Mark doesn’t take on a lot of bee cut outs… unless of course our own bees go rogue on us and start causing bother. Gladly though, he was talked into removing this whooper a few months back. The colony had set up camp in the sheltered living room wall cavity of an old farmhouse near Bridport and it took some orchestrating to extract.  The bees were between an internal dry lining and a very old lime washed rough stone wall.  After cutting through from the inside the scale of the colony still wasn’t obvious. 

These exceptionally well behaved bees were pretty relaxed about the whole thing though and all parties escaped largely sting free. The pics show what was visible and then what was concealed further down in the cavity. Two brood boxes, and four buckets of honey were removed.  Amazingly, given the size of the nest, the queen was spotted and the colony is safely rehoused in our bee breeding shed.  As the colony had done so well and were in good health we will probably breed from them.  So for now some close monitoring and more luxury, although maybe not quite up to the standard that she had become accustomed to. Once we are confident that all is well, either the eggs will be used to raise queens from or the drones will be raised to mate with queens from another bloodline.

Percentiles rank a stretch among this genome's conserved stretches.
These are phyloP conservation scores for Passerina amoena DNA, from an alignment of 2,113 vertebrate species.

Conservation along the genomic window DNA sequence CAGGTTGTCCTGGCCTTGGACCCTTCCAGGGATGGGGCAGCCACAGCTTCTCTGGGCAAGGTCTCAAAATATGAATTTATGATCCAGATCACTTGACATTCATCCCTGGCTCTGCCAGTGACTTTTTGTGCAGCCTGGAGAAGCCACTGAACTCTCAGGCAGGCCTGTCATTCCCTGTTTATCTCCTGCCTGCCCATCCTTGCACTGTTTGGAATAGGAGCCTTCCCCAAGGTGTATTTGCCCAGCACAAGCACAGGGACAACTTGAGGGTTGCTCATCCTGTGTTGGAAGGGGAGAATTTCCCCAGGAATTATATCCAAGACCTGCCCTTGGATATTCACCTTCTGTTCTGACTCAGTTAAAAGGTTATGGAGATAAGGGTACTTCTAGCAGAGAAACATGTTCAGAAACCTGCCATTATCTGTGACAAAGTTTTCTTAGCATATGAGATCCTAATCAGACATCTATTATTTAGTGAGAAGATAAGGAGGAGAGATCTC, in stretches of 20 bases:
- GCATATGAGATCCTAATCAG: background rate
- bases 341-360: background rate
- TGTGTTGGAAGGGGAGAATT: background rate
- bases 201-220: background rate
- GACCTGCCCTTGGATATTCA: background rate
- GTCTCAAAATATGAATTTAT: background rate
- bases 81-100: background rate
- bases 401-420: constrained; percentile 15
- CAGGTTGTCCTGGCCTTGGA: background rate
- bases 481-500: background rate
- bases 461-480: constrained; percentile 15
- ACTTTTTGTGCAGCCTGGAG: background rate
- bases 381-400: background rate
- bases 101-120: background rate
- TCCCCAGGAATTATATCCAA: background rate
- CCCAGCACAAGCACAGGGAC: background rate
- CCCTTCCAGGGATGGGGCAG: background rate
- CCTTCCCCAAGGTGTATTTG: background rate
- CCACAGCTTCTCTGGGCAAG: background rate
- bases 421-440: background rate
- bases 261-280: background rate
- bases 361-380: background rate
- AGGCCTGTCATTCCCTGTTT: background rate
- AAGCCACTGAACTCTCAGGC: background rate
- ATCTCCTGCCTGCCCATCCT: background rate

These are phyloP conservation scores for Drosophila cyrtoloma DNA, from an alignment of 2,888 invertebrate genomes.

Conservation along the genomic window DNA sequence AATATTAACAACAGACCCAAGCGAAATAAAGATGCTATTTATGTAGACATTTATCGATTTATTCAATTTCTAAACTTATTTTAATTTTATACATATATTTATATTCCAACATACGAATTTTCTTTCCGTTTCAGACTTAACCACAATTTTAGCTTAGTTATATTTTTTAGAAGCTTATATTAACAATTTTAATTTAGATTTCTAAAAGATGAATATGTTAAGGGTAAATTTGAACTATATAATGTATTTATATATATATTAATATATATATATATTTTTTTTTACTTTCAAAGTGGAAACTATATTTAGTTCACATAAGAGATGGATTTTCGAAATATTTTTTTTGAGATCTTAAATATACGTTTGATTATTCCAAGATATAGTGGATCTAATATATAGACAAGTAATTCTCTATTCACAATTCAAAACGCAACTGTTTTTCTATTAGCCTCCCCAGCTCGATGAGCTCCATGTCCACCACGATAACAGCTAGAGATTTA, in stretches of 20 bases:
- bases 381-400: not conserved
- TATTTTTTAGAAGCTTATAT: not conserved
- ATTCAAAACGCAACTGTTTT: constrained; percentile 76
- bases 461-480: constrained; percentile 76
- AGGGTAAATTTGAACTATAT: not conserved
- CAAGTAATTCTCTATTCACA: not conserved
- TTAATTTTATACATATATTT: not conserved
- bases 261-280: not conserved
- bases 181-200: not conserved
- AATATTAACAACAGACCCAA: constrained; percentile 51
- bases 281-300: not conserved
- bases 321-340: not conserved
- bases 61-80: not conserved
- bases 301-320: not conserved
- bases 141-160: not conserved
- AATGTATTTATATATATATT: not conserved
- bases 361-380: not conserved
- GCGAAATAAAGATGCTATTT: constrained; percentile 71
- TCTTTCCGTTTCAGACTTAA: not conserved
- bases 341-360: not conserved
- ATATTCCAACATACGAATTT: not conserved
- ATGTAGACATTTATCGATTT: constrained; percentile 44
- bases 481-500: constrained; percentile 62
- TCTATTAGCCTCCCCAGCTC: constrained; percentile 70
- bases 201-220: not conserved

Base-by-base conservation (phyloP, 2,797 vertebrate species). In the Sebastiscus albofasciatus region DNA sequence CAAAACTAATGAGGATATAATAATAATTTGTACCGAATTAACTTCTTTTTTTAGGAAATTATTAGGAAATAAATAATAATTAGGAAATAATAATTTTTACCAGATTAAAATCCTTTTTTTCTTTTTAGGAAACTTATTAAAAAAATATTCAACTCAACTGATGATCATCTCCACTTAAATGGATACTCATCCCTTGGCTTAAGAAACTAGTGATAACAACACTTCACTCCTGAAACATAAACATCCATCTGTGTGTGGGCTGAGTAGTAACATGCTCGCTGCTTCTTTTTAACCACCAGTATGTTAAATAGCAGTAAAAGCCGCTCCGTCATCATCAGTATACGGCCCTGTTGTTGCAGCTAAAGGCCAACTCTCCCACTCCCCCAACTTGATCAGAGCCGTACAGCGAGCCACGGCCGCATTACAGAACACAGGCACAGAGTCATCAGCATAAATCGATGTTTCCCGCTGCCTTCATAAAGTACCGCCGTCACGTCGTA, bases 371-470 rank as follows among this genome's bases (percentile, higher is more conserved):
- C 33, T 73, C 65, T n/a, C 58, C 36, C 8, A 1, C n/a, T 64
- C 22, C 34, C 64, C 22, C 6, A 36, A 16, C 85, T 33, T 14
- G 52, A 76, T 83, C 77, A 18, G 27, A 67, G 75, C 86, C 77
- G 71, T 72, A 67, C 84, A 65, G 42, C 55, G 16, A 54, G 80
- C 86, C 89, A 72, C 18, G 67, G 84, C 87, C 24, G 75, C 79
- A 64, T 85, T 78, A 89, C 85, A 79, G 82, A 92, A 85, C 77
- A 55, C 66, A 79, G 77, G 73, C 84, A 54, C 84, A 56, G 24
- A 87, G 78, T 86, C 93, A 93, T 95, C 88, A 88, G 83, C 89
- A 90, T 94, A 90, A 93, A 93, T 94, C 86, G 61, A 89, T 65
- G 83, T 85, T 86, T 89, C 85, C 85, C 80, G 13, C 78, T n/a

Mark starting work removing the honey bee colony from the wall

Mark starting work removing the honey bee colony from the wall

 

Honey bee colony in wall cavity

This photo, although a little blurry, shows the scale of the colony

Freya Baxter

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